SUMMARY: Christians should never take the resurrection lightly. This would be like asking Coach Wooden to take winning, strategy, and teamwork on a basketball team lightly. But for some reason it happens. Christians may dismiss the resurrection as not important for belief in Jesus Christ. In today’s Resolute Podcast, the Apostle Paul presents a compelling case for the resurrection in an argument to the Christians in ancient Corinth.

PODCAST:

TRANSCRIPT:

 

I hate to admit it, but sometimes there is arguing in our home. Between me and my wife, or my kids with each other, or even a kid with a parent. And why do we do this? Often because we have experienced some form of injustice. And sometimes these moments end well and sometimes they don’t. Mostly because we are carried along by our emotions, and then we end up saying some things we should not have said about the character of the other person.

Today we are going to look at a text written to the Church at Corinth about the resurrection. It has a tone like an argument. What we will discover is that Paul, the writer, is arguing for the resurrection. He is answering the question – “What would be the impact if Jesus was not resurrected?”

While the tone is strong, I do not think Paul intends to argue, like me and my wife occasionally argue. His argument, is an attempt to logically persuade the Church at Corinth of pivotal truth that they are easily dismissing. Paul will use a logical progression to persuade Christians that without a bodily resurrection of Jesus that there would be several results (actually seven). Seven, that would forever impact the backbone of our faith.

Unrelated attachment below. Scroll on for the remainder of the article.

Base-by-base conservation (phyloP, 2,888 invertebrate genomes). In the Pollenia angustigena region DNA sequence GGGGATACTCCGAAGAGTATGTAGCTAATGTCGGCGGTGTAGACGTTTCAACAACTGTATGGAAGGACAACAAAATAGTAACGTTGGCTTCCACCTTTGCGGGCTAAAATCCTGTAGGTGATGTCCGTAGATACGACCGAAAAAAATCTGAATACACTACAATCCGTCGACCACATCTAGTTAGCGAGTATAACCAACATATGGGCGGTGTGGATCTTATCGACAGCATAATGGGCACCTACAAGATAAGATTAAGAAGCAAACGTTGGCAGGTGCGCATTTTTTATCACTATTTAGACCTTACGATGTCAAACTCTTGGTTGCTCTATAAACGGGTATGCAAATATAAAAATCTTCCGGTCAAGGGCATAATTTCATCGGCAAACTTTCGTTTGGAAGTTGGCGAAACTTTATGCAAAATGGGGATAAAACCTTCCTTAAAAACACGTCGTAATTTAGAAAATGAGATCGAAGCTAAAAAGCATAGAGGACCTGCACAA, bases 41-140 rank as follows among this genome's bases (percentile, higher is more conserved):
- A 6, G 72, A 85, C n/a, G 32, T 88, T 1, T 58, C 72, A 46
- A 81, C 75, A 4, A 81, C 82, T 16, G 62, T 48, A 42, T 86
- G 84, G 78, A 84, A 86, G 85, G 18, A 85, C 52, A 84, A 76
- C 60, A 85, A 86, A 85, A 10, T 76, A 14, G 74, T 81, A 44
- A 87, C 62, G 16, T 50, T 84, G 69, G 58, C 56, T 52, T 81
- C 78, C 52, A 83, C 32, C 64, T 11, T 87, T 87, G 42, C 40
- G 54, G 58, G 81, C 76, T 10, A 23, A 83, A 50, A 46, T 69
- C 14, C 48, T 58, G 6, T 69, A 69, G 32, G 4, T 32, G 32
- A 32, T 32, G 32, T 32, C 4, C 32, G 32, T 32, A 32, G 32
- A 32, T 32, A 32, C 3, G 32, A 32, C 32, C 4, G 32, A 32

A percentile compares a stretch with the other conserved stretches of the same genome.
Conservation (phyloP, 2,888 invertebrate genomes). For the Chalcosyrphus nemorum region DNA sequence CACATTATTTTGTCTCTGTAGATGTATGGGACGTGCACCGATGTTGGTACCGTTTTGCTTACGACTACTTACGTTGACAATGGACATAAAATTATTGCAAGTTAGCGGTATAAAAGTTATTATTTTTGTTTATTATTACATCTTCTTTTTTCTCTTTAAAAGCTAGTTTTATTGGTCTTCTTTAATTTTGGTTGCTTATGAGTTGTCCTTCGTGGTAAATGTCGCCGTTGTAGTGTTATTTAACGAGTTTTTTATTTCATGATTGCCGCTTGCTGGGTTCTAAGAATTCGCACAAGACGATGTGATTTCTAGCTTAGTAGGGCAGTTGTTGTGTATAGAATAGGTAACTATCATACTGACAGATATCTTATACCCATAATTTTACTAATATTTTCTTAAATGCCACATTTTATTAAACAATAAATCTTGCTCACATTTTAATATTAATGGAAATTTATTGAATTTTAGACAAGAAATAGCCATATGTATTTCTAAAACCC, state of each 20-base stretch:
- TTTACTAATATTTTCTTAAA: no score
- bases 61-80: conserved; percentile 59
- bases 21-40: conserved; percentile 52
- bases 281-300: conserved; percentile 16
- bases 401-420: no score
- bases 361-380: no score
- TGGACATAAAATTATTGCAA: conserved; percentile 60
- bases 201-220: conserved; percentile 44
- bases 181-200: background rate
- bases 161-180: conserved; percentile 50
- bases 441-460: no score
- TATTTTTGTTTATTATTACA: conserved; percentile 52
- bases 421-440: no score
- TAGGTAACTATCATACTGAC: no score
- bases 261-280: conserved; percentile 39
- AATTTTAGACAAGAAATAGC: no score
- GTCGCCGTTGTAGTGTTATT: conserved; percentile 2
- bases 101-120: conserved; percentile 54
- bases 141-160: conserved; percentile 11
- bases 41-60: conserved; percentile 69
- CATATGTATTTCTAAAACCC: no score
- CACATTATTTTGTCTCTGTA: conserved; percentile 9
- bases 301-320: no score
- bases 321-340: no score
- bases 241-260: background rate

Paul demonstrates his ability, in this text, to build an effective argument that requires him to oppose another’s view. It really is less like and argument between two people, and more like watching a political advertisement. You know, one of those ads that cast a glaring view of the opponent based on decisions they have made, or will make when elected to office. These negative ads attempt to argue/persuade us on a couple of things. First, they attempt to argue against the rationale of the opponent’s views. Second, they attempt argue that their facts are incorrect as you have heard them stated. Paul will use both tactics except he is aiming to argue with a Christian audience who claim that there was no need to believe in the resurrection of Jesus.

It is crazy that Christians were claiming that there was no need to believe in a bodily resurrection of Jesus. This is like trying to remove baseball from Babe Ruth, or coaching from John Wooden, or comedy from Chris Rock. You simply cannot do it. They just go together. And so does the resurrection with Jesus. But for some reason people do this all the time to Christianity. Mostly outsiders. However, in this case, it appears to be followers of Christ.

So, Paul’s argument will accomplish two things. First, it will help us to see the importance of the resurrection for the believer, and second it will help us to see the consequences of the thought of non-resurrection for the believer. And since Paul is trained in the art of debate, he is going to dismantle the soundness of the opposing logic. So, while we could read this as a personal attack, I assure that it is not. Paul is simply dismantling the idea, without assassinating the character of the Christians in Corinth. And he must dismantle the logic in their idea because he cannot just state an opposing viewpoint without explaining the flaws in the logic of their viewpoint. To persuade them he must do both. One, explain the correct way and two, show them the flaws in their logic.

In our search for truth, we must demonstrate that a view is superior in logic, whether ours or theirs. And this is what I love about God. He does not ask us to accept a non-logical faith. Faith does not mean we are drawing an illogical conclusion. But that we add great faith to sound logic.